A guest post by Allison K Williams
I need a sweater. So I go to the mall. (The mall is a temple of consumerism with an indoor ski slope overlooked by The Cheesecake Factory, because I live in Dubai.)
The first store specializes in argyle sweaters. Argyle is just not my thing. Do I:
A) Assume this brand is garbage and everything they will ever make is argyle.
B) Say “no thank you,” and head for another store, dismissing argyle from my mind because it’s not that big a deal, I’m shopping all day anyway and hey, someone else is going to love diamond plaids.
Boulevard is accepting entries for its annual short fiction contest for emerging writers. The winner will receive US$1500 and have their story published in the magazine.
Boulevard is an American literary magazine established in 1985 and based at St. Louis University in Missouri. Boulevard aims to publish the finest in fiction, poetry and non-fiction and was described by Poet Laureate Daniel Hoffman as ‘one of the half-dozen best literary journals’.
Boulevard’s Short Fiction Contest for Emerging Writers is only open people who have not yet published a book of fiction, poetry or creative non-fiction with a nationally distributed press. Stories may be up to 8000 words and must be previously unpublished. The 2016 contest was won by Anastasia Selby for her story ‘Certain Fires‘.
Image: View of Wallenberg Hall on the Stanford University Main Quad (King of Hearts via Wikimedia Commons)
Stanford University in California is accepting applications for the Wallace Stegner Fellowship program for 2018 – 2020. A total of ten fellowships will be awarded.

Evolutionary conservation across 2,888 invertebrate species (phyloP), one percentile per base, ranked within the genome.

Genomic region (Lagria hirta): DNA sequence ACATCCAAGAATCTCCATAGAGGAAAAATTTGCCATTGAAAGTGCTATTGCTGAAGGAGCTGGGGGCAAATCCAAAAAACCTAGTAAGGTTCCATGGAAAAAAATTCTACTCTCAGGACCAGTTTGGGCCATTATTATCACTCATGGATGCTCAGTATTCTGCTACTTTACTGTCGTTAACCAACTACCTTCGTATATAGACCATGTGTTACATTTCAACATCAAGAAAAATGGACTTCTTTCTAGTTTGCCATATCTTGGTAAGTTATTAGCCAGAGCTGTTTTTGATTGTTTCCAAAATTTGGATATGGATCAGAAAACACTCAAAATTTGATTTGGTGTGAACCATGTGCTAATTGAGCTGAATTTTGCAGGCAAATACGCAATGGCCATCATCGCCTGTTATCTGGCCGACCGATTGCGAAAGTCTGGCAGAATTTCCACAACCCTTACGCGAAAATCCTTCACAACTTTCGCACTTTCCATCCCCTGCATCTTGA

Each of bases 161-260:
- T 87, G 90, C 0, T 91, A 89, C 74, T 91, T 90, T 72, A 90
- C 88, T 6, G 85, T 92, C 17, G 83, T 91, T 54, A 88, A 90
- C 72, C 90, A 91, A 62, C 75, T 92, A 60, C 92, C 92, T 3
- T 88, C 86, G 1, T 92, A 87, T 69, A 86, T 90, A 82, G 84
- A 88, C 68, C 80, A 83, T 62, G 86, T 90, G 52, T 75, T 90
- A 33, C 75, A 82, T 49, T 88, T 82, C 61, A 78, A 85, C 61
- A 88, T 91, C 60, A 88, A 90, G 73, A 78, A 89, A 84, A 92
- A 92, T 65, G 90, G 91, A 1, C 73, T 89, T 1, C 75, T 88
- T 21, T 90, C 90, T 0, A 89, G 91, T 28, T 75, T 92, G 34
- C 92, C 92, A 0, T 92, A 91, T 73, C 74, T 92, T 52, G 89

A Wallace Stegner Fellowship provides writers with a living stipend of US$26,000 per year for a period of two years. In addition, fellows’ tuition and health insurance are paid for by the University’s creative writing program. Five of the fellowships will be awarded to fiction writers and five will be awarded to poets.
Deadlines and details do sometimes change, so please check the relevant websites for all the latest terms and conditions. For more writing competitions and writing-related news follow Aerogramme Writers’ Studio on Facebook and Twitter.
Indiana Review Fiction Prize
This competition is open to short stories up to 8000 words in length. The winner receives US$1000 and publication in Indiana Review. The final judge is author Caitlin Horrocks and all entries will be considered for publication. Entries close 31 October.
We Need Diverse Middle Grade Short Story Contest
We Need Diverse Books™, a grassroots organisation dedicated to promoting literature that reflects the lives of all young people, is inviting entries from unpublished writers for its middle grade short fiction contest. The winning entrant will receive a US$1000 prize and their story will be included the Heroes Next Door Anthology. Entries close 31 October.
Barry Hannah Prize in Fiction
Named in memoriam, the Barry Hannah Prize in Fiction celebrates writing that captures the strange, surreal, absurd, and magical. Open to stories up to 5000 words, entry is free and the first prize winner will win US$500 and publication in the winter issue of Yalobusha Review. Entries close 31 October.
A guest post by Karen Andrews
Like many who work in the creative fields, I’ve worn many hats over my career: writer, blogger, editor, arts worker, publisher, teacher, mentor . . . the list goes on. I’ve navigated the digital space and the opportunities it provides while also working with (sometimes for) more traditional publications. I’ve talked with countless people about getting started with their writing, and one of the biggest issues I’ve encountered is that many writers either avoid or stop submitting their work due to fear of rejection. This is understandable.